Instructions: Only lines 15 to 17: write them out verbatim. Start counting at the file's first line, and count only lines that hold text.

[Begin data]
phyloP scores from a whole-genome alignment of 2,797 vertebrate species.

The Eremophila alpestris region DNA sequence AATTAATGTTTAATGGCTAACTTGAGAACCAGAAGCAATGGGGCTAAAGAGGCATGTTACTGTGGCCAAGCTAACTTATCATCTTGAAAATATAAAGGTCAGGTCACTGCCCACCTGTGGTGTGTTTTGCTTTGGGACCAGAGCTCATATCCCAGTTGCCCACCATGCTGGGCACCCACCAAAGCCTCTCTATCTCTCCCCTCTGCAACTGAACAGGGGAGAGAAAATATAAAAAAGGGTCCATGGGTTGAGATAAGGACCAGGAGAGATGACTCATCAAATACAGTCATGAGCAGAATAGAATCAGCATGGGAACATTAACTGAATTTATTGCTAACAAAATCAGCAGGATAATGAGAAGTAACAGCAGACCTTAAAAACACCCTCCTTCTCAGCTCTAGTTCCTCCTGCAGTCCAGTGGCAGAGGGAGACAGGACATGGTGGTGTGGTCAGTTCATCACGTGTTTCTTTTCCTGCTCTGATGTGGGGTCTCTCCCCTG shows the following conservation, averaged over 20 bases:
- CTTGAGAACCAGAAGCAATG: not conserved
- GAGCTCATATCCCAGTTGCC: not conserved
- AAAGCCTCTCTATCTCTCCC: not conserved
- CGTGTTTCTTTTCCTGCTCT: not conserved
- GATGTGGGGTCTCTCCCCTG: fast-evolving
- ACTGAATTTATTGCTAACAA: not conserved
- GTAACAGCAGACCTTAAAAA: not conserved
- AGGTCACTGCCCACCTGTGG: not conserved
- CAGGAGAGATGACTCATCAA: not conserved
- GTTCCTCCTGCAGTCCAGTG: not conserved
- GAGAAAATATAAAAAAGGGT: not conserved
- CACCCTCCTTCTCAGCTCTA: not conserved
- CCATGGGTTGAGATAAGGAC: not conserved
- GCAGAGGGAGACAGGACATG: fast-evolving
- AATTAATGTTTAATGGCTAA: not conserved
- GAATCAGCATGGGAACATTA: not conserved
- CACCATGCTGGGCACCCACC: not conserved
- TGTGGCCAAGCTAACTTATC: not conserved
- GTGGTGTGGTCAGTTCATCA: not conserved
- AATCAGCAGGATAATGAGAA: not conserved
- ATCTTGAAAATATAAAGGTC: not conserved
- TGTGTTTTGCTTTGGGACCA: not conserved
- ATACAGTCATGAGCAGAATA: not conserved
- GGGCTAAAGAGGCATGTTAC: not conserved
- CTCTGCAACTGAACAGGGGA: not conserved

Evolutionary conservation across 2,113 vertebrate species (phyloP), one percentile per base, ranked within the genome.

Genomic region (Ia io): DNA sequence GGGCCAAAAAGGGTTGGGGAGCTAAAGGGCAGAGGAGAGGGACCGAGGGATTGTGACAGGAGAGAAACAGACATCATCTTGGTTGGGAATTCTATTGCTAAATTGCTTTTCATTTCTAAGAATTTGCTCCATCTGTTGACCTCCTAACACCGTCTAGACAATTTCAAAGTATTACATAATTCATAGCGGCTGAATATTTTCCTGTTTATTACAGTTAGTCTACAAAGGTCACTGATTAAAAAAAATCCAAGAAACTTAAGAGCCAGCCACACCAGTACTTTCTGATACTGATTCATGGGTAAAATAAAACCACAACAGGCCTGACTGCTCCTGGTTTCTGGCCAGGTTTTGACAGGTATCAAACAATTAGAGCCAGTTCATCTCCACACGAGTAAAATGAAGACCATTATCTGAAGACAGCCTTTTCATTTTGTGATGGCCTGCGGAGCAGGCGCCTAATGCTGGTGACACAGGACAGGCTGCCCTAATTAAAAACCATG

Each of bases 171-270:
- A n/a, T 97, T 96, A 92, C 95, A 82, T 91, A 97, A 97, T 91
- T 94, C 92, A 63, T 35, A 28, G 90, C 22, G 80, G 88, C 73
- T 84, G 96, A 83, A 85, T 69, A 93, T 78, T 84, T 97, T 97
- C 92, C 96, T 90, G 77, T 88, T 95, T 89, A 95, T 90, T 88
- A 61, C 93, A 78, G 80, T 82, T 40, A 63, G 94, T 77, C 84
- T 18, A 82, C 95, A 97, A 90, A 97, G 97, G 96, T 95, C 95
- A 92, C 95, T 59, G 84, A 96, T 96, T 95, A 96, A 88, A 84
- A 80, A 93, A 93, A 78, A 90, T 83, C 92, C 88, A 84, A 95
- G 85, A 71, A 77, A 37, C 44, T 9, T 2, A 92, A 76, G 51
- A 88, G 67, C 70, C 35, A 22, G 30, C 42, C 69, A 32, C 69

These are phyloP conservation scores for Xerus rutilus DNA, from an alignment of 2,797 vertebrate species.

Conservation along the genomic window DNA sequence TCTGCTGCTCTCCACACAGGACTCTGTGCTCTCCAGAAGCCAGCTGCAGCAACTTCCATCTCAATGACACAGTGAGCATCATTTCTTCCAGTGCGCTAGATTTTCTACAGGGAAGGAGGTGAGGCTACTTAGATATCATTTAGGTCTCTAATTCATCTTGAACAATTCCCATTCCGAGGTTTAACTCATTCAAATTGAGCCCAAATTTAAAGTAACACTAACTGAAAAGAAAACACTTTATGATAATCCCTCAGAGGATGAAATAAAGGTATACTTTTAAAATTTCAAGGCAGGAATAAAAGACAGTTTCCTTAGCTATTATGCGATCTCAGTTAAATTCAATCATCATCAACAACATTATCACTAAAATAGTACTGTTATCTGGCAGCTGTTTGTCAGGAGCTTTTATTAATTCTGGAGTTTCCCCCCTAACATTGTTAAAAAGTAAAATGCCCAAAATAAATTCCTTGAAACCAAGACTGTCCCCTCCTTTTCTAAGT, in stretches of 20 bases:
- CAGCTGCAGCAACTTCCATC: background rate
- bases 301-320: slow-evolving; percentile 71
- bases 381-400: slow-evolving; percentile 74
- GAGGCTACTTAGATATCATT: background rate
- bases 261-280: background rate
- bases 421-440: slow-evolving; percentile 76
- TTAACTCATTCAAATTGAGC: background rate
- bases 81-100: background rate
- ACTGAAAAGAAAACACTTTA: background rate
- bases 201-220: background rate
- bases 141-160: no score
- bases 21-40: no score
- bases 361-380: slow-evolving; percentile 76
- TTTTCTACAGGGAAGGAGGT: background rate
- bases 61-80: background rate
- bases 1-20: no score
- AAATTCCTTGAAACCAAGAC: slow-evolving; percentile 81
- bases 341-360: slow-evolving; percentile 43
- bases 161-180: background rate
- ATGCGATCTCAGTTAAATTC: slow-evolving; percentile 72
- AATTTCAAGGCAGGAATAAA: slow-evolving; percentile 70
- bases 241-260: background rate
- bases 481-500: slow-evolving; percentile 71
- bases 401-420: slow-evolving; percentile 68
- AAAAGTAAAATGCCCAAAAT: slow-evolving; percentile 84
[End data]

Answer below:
- CCATGGGTTGAGATAAGGAC: not conserved
- GCAGAGGGAGACAGGACATG: fast-evolving
- AATTAATGTTTAATGGCTAA: not conserved